Thus it will be seen that any patch in which the colours are separated by a line which deviates from the horizontal will present an issue of 'handedness'. In the case of a vertical division, the problem can be easily solved by turning one patch upside down, but a diagonal division must require the production of two entirely separate colour patches.  Appendix 4 of 'To Benghazi', the first volume of the Second World War Official History, contains some interesting notes on the problems which were experienced in this context during that conflict.

Colour patches (Shoulder Patches) of the Second AIF
The Second AIF used the same colour patches as the First AIF with the difference that the patch was mounted on an oval of gray or beige felt to distinguish it. Some examples are shown below...


  • Men who had served in the AIF and "went back for the Second Show" by joining the 2nd AIF were able to wear a miniature version of their original patch above the patch of their 2nd AIF unit.
Above. 2/20 Battalion 

Below. 2/30 Battalion

The units that served at Tobruk during the siege were allowed to change the shape of their colour patches to the capital "T" as shown in this illustration of the patch of the 2/32nd Battalion >>>

New units such as the tank units came up with different patches as seen here in the patch of the 2/7th Armoured Regiment >>>>

  • Although the approved colour for the backing felt was gray evidence exists to show that units used what they could get at a time of wartime shortages, including light blue and white.
New Guinea Force Engineers 2/28 Bn AIF 2/7 Cavalry Cdo Corps Troops II Corps
WW2. At the outbreak of World War II, and with the raising of the 2nd AIF, it appears that many newly raised units may have initially been authorised to adopt the patches of their numerical forebears of the Great War but some units just went ahead and did so without authority.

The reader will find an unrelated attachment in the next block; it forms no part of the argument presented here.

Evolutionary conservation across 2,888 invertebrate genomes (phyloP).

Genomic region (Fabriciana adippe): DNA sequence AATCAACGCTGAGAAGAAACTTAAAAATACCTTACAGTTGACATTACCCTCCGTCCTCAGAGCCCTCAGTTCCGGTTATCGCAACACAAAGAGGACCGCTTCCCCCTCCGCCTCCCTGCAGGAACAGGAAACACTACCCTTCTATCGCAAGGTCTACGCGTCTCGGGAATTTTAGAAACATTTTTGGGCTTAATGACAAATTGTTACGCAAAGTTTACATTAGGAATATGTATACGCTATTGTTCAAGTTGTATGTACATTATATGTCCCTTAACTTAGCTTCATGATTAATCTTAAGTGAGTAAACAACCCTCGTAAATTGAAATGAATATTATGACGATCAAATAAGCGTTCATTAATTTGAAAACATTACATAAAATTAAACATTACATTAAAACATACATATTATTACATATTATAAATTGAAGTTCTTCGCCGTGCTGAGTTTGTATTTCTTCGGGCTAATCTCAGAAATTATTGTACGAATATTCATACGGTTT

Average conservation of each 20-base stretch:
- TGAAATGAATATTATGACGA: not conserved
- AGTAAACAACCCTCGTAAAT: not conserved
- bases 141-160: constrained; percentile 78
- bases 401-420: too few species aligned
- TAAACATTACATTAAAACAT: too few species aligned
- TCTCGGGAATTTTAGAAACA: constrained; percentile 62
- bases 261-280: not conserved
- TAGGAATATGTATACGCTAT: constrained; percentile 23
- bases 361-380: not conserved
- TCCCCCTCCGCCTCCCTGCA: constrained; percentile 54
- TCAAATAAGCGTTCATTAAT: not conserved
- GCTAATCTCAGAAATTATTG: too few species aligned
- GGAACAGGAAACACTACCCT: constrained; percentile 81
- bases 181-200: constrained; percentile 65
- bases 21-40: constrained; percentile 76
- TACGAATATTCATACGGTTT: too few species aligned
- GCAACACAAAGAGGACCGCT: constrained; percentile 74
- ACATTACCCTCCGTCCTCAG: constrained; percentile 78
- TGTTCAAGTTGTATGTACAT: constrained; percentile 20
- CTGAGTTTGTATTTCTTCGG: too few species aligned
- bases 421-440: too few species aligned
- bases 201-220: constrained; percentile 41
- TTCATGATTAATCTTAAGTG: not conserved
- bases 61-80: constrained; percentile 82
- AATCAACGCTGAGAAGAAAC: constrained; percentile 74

This resulted in a significant number of units, particularly the infantry battalions, wearing colour patches completely unrelated to those of their 1st AIF namesakes.

 This problem was corrected in late 1940 with the issue of an appropriate instruction. 

The colour patches of World War II were backed by a grey or beige border. 

As the War continued new shapes came into being; for example, the T-shaped patches of units within the 9th Division in 1943 (which commemorated the major part played by the Division in the siege of Tobruk). 

By the end of 1944 some 800 colour patches had been introduced into the Army during the War. 

A small number of patches were also approved for units of the British Commonwealth Occupation Force for Japan in both 1945 and 1946, including the 34th Infantry Brigade and the sub-units that made it. 

  • The Australian colour patch system was discarded in 1949 in favour of the British Army style of shoulder titles. Details.


Post WW2  

  • The colour patch was re-introduced into the Army in 1987 and the British Army style shoulder title was phased out by the end of 1996. These can be seen on Patches Current

Units which could trace their lineage back to either World War I or World War II were granted permission to adopt the appropriate patch (some claims are, however, somewhat shaky). 

These patches came to be referred to as the 'Series I' colour patch system, as it was then decided to put patches on every unit and organisation within the Army. 

In 1996 the 'Series II' patches came into service; these were largely based on corps, and in some cases unit, colours. The colour patches are no longer worn on both shoulders, as was the case in the past, but are now positioned on the right-hand side of the puggaree on the 'Slouch' Hat. 

  • A number of the patches of both World Wars were worn on the shoulders as matched pairs; particularly those of the Royal Regiment of Australian Artillery and the Royal Australian Armoured Corps. The patches worn on both the left and the right shoulders looked the same from the front. The patches seen on colour patch charts, or on flags, banners, signs or on letter heads are the patches worn on the left shoulder and the 'leading edge' is facing to the left as seen by the observer. 
  • However, the patches that were worn on the right-hand side of the body were a 'mirror image' of that worn on the left. This means that any 'Series I' patch, that has a 'leading edge', is (correctly) worn on the hat 'back-to-front' to that seen on charts and signs etc (there is no 'leading edge' with the 'Series II' patches). (partly from the Dept of Defence site)

Click to open sub category

Statistics : Over 35 million page visitors since  11 Nov 2002  



 Search   Help     Guestbook   Get Updates   Last Post    The Ode      FAQ     Digger Forum

Click for news

Digger History:  an unofficial history of the Australian & New Zealand Armed Forces